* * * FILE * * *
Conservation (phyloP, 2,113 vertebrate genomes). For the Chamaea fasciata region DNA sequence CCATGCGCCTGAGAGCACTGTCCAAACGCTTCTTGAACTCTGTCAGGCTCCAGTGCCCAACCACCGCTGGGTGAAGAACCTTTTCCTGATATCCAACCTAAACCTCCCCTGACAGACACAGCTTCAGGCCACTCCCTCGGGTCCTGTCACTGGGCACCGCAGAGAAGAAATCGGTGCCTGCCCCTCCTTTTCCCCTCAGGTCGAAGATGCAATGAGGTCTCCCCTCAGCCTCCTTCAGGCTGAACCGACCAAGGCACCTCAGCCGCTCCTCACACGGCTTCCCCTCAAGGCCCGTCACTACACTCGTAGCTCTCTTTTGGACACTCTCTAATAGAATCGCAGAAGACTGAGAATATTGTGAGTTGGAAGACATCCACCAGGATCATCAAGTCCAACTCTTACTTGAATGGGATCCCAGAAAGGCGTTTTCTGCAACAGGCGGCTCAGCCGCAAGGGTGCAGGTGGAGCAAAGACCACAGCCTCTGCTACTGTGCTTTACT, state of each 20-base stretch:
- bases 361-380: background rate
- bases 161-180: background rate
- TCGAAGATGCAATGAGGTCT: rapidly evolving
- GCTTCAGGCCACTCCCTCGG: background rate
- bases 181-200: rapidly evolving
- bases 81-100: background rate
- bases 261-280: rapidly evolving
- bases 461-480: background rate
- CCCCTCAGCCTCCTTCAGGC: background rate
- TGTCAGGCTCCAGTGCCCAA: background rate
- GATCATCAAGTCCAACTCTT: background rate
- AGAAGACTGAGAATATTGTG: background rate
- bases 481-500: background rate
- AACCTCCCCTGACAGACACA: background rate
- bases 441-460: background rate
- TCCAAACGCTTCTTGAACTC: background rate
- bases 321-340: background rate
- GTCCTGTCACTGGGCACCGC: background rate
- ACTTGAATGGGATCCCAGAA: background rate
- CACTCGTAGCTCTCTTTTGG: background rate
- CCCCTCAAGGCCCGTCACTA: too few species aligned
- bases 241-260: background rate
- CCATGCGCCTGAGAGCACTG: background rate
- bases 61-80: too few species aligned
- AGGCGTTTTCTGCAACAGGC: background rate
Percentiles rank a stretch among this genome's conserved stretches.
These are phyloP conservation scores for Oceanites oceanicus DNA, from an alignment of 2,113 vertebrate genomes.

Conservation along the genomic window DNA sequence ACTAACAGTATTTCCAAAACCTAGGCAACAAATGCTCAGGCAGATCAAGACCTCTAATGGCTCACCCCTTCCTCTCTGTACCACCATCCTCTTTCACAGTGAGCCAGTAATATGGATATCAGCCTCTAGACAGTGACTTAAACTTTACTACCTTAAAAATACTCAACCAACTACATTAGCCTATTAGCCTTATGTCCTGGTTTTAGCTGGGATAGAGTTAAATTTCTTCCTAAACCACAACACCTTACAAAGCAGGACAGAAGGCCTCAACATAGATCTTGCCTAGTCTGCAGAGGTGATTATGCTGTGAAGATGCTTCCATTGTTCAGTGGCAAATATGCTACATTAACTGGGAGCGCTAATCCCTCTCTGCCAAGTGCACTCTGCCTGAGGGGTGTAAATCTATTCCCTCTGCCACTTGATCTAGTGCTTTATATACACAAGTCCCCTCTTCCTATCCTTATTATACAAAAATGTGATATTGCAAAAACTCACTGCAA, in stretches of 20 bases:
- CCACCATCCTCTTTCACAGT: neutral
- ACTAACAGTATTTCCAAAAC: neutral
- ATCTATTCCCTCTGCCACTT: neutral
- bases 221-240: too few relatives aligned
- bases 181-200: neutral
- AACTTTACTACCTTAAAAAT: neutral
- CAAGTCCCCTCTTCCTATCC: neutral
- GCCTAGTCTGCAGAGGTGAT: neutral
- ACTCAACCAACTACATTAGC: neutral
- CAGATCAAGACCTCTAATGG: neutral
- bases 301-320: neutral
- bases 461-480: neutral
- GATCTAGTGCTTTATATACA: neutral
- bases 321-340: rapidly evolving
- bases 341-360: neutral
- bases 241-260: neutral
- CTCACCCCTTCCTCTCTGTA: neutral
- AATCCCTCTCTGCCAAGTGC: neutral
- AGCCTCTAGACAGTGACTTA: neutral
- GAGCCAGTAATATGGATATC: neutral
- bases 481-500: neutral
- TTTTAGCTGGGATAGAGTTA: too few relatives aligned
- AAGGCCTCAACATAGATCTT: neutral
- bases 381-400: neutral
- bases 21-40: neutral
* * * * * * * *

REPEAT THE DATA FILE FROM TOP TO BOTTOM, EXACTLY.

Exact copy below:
Conservation (phyloP, 2,113 vertebrate genomes). For the Chamaea fasciata region DNA sequence CCATGCGCCTGAGAGCACTGTCCAAACGCTTCTTGAACTCTGTCAGGCTCCAGTGCCCAACCACCGCTGGGTGAAGAACCTTTTCCTGATATCCAACCTAAACCTCCCCTGACAGACACAGCTTCAGGCCACTCCCTCGGGTCCTGTCACTGGGCACCGCAGAGAAGAAATCGGTGCCTGCCCCTCCTTTTCCCCTCAGGTCGAAGATGCAATGAGGTCTCCCCTCAGCCTCCTTCAGGCTGAACCGACCAAGGCACCTCAGCCGCTCCTCACACGGCTTCCCCTCAAGGCCCGTCACTACACTCGTAGCTCTCTTTTGGACACTCTCTAATAGAATCGCAGAAGACTGAGAATATTGTGAGTTGGAAGACATCCACCAGGATCATCAAGTCCAACTCTTACTTGAATGGGATCCCAGAAAGGCGTTTTCTGCAACAGGCGGCTCAGCCGCAAGGGTGCAGGTGGAGCAAAGACCACAGCCTCTGCTACTGTGCTTTACT, state of each 20-base stretch:
- bases 361-380: background rate
- bases 161-180: background rate
- TCGAAGATGCAATGAGGTCT: rapidly evolving
- GCTTCAGGCCACTCCCTCGG: background rate
- bases 181-200: rapidly evolving
- bases 81-100: background rate
- bases 261-280: rapidly evolving
- bases 461-480: background rate
- CCCCTCAGCCTCCTTCAGGC: background rate
- TGTCAGGCTCCAGTGCCCAA: background rate
- GATCATCAAGTCCAACTCTT: background rate
- AGAAGACTGAGAATATTGTG: background rate
- bases 481-500: background rate
- AACCTCCCCTGACAGACACA: background rate
- bases 441-460: background rate
- TCCAAACGCTTCTTGAACTC: background rate
- bases 321-340: background rate
- GTCCTGTCACTGGGCACCGC: background rate
- ACTTGAATGGGATCCCAGAA: background rate
- CACTCGTAGCTCTCTTTTGG: background rate
- CCCCTCAAGGCCCGTCACTA: too few species aligned
- bases 241-260: background rate
- CCATGCGCCTGAGAGCACTG: background rate
- bases 61-80: too few species aligned
- AGGCGTTTTCTGCAACAGGC: background rate
Percentiles rank a stretch among this genome's conserved stretches.
These are phyloP conservation scores for Oceanites oceanicus DNA, from an alignment of 2,113 vertebrate genomes.

Conservation along the genomic window DNA sequence ACTAACAGTATTTCCAAAACCTAGGCAACAAATGCTCAGGCAGATCAAGACCTCTAATGGCTCACCCCTTCCTCTCTGTACCACCATCCTCTTTCACAGTGAGCCAGTAATATGGATATCAGCCTCTAGACAGTGACTTAAACTTTACTACCTTAAAAATACTCAACCAACTACATTAGCCTATTAGCCTTATGTCCTGGTTTTAGCTGGGATAGAGTTAAATTTCTTCCTAAACCACAACACCTTACAAAGCAGGACAGAAGGCCTCAACATAGATCTTGCCTAGTCTGCAGAGGTGATTATGCTGTGAAGATGCTTCCATTGTTCAGTGGCAAATATGCTACATTAACTGGGAGCGCTAATCCCTCTCTGCCAAGTGCACTCTGCCTGAGGGGTGTAAATCTATTCCCTCTGCCACTTGATCTAGTGCTTTATATACACAAGTCCCCTCTTCCTATCCTTATTATACAAAAATGTGATATTGCAAAAACTCACTGCAA, in stretches of 20 bases:
- CCACCATCCTCTTTCACAGT: neutral
- ACTAACAGTATTTCCAAAAC: neutral
- ATCTATTCCCTCTGCCACTT: neutral
- bases 221-240: too few relatives aligned
- bases 181-200: neutral
- AACTTTACTACCTTAAAAAT: neutral
- CAAGTCCCCTCTTCCTATCC: neutral
- GCCTAGTCTGCAGAGGTGAT: neutral
- ACTCAACCAACTACATTAGC: neutral
- CAGATCAAGACCTCTAATGG: neutral
- bases 301-320: neutral
- bases 461-480: neutral
- GATCTAGTGCTTTATATACA: neutral
- bases 321-340: rapidly evolving
- bases 341-360: neutral
- bases 241-260: neutral
- CTCACCCCTTCCTCTCTGTA: neutral
- AATCCCTCTCTGCCAAGTGC: neutral
- AGCCTCTAGACAGTGACTTA: neutral
- GAGCCAGTAATATGGATATC: neutral
- bases 481-500: neutral
- TTTTAGCTGGGATAGAGTTA: too few relatives aligned
- AAGGCCTCAACATAGATCTT: neutral
- bases 381-400: neutral
- bases 21-40: neutral